An API (Application Programming Interface) is a programmatic way to interact with an application’s data. WordPress uses REST API to talk with another Web apps or desktop apps or even the mobile apps, ie outside its local server.

As mentioned in its documentation, almost everything can be done using GET and POST request. Sending a GET request through API isn’t a big deal as almost all of the data in the site is visible except for user’s list. So, everything that isn’t public and needs user to login requires some sort of authentication. WordPress API supports 3 types of authentication, namely:

  • Basic Authentication
  • Cookie Authentication
  • OAuth Authentication

In this tutorial, we are going to learn about using OAuth 2.0 with WordPress API as an authentication for carrying authenticated works in the site. For this you will be needing 4 things:

  • A site to which we will be sending API request
  • An OAuth server for WordPress: WP OAuth Server
  • An extension that supports a platform for REST API: WordPress REST API
  • A Client to send an API request: PostMan

As an example we will be using http://localhost/wp-api/ as a server to receive API request

We first start by setting up all the plugins needed. We have to do no work for WordPress REST API. We just need to configure WP OAuth Server Plugin. By default, this plugin provide access for 3600 seconds. For greater time access, you either need to tweak the plugin, or invest some money in it.

 

  1. Make sure the API is enabled
    1. OAuth Settings
  2. Enable “Authorization Code” mode
    2. OAuth Settings
  3. Add New Client
    3. OAuth Settings
  4. Enter Client name, Redirect URI, and a description. A Redirect URI is an endpoint where the request is redirected after it succeed.
    4. OAuth Settings
    The URL may look like this:
    http://localhost/wp-api/parsejson.php?code=px6n6qkv1xyecnc9frjhenfooyo24zsbtncqhextThe file: parsejson.php contains of following code:

    In the above code, you need to change two things:

    • Add your URL in curl_init()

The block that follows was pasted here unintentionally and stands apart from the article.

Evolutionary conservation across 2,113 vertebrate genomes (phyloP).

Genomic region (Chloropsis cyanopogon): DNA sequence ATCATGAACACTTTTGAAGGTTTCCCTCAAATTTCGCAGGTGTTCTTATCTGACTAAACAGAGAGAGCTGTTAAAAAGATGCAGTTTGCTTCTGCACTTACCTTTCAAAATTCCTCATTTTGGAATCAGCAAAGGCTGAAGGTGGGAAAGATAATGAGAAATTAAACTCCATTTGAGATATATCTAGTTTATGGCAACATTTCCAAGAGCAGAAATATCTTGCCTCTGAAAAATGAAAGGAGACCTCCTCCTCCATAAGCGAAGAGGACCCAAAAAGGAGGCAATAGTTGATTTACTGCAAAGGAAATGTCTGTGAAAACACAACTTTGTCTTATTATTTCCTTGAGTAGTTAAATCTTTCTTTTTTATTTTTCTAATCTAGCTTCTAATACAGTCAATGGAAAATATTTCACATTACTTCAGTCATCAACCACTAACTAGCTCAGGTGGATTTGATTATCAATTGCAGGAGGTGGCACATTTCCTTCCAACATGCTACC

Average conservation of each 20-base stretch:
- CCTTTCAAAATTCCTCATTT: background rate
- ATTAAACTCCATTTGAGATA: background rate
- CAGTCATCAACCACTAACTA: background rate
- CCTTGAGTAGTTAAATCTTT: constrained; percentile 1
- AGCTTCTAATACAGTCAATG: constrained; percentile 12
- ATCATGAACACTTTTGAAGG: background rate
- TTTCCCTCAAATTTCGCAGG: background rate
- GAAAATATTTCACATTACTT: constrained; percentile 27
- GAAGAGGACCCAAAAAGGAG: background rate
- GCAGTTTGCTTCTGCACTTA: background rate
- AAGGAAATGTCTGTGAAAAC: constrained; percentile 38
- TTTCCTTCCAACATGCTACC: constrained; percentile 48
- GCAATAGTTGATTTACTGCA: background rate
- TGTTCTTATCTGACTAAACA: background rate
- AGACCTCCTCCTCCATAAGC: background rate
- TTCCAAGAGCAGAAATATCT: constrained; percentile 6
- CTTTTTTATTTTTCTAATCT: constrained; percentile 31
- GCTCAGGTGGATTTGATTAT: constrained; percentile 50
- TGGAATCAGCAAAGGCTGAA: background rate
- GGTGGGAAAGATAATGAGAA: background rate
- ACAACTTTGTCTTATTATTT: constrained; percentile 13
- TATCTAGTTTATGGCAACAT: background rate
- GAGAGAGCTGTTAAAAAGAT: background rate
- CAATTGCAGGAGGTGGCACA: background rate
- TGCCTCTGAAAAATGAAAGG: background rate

• Add Client Key and Client Secret Key in specified format:
      ClientKey:ClientSecretKey in the line CURLOPT_USERPWD as follows:
      curl_setopt($curl, CURLOPT_USERPWD, ClientKey:ClientSecretKey)

     

  5. After you add new client, the last thing needed is Client Secret key
    5. OAuth Settings

  6. After you are done, you are ready to send a request to the server. The URL to send will look like this:
    http://localhost/wp-api/oauth/authorize?response_type=code&client_id=f38dN2xPqjWeQeOwhE7hrUkCyPp6lMBrowse this link via browser, and you will get a JSON data as shown in the image below:6. Get Access Token
  7. Now that you have grabbed a token, you are ready to send a POST request to the server. So open a Post Man Apps.

If you look over http://wp-api.org/#posts_create-a-post, you can see POST /posts . Which means Request types is POST and your end point will be posts. Also, as this is privileged task, you need to use access token as a parameter.  So your URL will
url-of-project/wp-api/wp-json/wp/v2/end-point?access_token=token

ie: http://localhost/wp-api/wp-json/wp/v2/posts?access_token=62s4d7hdxf61aaf4bwrvu7hry90o86s1q9i6ggsb

And the content (body) will be same as mentioned in http://wp-api.org/#posts_create-a-post
7. Send POST request

So, that’s all about Using OAuth 2.0 with WordPress API. Above mentioned example is just for a Post. Using similar endpoints and content, you can do any task that is available in API.

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